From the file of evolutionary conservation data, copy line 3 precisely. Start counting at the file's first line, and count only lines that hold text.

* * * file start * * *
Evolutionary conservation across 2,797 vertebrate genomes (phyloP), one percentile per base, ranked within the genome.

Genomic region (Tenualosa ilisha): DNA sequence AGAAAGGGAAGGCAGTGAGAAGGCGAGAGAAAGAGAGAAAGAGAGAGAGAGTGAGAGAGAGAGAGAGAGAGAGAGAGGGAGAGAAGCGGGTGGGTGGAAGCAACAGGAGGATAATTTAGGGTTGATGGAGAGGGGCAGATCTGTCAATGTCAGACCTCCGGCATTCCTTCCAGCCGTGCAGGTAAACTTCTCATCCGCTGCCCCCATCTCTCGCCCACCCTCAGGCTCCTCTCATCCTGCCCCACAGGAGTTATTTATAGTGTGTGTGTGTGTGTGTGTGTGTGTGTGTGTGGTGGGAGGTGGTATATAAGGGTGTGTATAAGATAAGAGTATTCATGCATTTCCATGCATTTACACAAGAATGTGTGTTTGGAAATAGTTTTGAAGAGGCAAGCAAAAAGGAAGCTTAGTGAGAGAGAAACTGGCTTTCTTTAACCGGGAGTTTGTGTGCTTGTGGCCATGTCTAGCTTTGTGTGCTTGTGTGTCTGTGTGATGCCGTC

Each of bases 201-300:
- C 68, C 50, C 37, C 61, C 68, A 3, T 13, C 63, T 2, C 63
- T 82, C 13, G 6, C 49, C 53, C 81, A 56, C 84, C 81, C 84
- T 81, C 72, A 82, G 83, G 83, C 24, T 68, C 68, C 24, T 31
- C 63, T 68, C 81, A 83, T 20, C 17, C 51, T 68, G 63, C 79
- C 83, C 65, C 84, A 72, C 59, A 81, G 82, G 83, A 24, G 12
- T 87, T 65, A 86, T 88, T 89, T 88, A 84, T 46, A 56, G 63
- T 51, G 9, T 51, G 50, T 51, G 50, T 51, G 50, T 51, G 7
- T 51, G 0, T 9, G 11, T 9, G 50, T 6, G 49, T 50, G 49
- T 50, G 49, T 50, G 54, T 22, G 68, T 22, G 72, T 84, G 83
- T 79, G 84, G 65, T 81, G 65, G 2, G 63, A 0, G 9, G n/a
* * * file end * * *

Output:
Each of bases 201-300: